The #MeToo movement has made a mark in Asia. At a GIJN panel at Uncovering Asia 2018, women journalists shared stories and tips on investigating and covering sexual harassment and assault in China and Japan. Also, here’s a series on investigative journalists’ role in covering the #MeToo movement in China from GIJN’s Hong Kong bureau.
Women journalists in Japan are fighting sexual harassment with the #WithYou movement and recently formed the Women in Media Network Japan. In May, the group published a dossier of anonymous stories about sexual harassment experiences by women journalists in Japan.
The Second Source in the United Kingdom was set up to tackle harassment in the media. The organization aims to promote awareness, inform women of their rights and create change in the industry.
A recent study by Women in News, “Glass Ceilings: Women in South African Media Houses” identifies common issues of sexism in media organizations, and provides recommendations to address them.
Digital Women Leaders offers women journalists free one-on-one coaching for 30 minutes, including on issues such as workplace discrimination, harassment and the pay gap.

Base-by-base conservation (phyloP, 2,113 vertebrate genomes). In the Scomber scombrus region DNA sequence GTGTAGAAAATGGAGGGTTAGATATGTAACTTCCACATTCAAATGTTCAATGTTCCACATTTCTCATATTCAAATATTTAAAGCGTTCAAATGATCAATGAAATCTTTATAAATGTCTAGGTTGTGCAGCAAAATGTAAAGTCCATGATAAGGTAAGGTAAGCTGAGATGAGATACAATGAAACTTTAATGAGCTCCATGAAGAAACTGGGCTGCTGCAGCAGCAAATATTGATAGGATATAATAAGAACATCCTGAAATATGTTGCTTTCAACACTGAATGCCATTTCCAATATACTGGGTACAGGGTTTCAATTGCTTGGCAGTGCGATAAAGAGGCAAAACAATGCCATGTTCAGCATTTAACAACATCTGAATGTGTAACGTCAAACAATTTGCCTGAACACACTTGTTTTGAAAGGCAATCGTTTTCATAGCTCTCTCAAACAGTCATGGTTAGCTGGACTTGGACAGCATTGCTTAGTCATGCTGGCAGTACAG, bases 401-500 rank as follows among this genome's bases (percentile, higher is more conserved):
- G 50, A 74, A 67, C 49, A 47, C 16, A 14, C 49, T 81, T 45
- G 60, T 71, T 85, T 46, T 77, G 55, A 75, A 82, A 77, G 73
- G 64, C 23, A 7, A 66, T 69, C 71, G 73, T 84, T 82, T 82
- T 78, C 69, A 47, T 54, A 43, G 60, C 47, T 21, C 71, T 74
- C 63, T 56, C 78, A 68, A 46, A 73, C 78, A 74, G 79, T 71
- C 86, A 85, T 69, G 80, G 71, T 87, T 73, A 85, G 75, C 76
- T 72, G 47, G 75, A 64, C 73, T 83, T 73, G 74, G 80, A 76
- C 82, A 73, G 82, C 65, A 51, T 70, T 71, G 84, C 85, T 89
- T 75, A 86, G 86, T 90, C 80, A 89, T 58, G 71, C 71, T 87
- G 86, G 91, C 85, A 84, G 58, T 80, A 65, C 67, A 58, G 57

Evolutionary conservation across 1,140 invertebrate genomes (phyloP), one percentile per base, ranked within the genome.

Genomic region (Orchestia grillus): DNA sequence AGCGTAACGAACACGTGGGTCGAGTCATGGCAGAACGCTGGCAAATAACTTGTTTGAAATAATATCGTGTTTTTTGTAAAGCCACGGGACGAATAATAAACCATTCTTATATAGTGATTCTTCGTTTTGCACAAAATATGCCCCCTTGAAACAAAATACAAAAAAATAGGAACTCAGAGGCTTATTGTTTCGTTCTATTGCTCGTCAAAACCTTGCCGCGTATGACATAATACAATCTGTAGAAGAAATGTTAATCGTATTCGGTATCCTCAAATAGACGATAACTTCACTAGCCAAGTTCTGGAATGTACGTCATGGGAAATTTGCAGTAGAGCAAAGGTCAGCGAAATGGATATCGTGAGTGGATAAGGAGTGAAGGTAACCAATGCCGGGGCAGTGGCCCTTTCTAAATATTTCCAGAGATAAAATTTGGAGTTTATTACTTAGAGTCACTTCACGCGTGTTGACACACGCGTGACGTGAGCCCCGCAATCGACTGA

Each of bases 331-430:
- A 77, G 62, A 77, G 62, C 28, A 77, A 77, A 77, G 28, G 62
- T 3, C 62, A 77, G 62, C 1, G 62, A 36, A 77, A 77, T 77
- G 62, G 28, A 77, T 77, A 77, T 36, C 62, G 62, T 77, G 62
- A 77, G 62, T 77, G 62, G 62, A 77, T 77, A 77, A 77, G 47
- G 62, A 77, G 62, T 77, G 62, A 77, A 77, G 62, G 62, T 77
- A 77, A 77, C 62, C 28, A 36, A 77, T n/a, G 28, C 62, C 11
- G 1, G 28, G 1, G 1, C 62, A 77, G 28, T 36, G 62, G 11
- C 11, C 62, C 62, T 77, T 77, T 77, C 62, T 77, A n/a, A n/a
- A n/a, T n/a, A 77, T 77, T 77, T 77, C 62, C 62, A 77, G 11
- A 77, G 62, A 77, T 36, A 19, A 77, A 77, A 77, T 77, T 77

Mentors come with experience and knowledge that can help you with a wide range of issues, including moving forward with your project, negotiating a fair salary, or navigating an unhealthy work environment or a difficult relationship with a colleague. It can take time to find the right match, but a number of resources are available specifically for women journalists.
Digital Women Leaders offers women journalists free one-on-one coaching for 30 minutes. While most of the coaches listed work in US media, there are a few based around the world. Still, some issues — like workplace discrimination and the pay gap — are universal.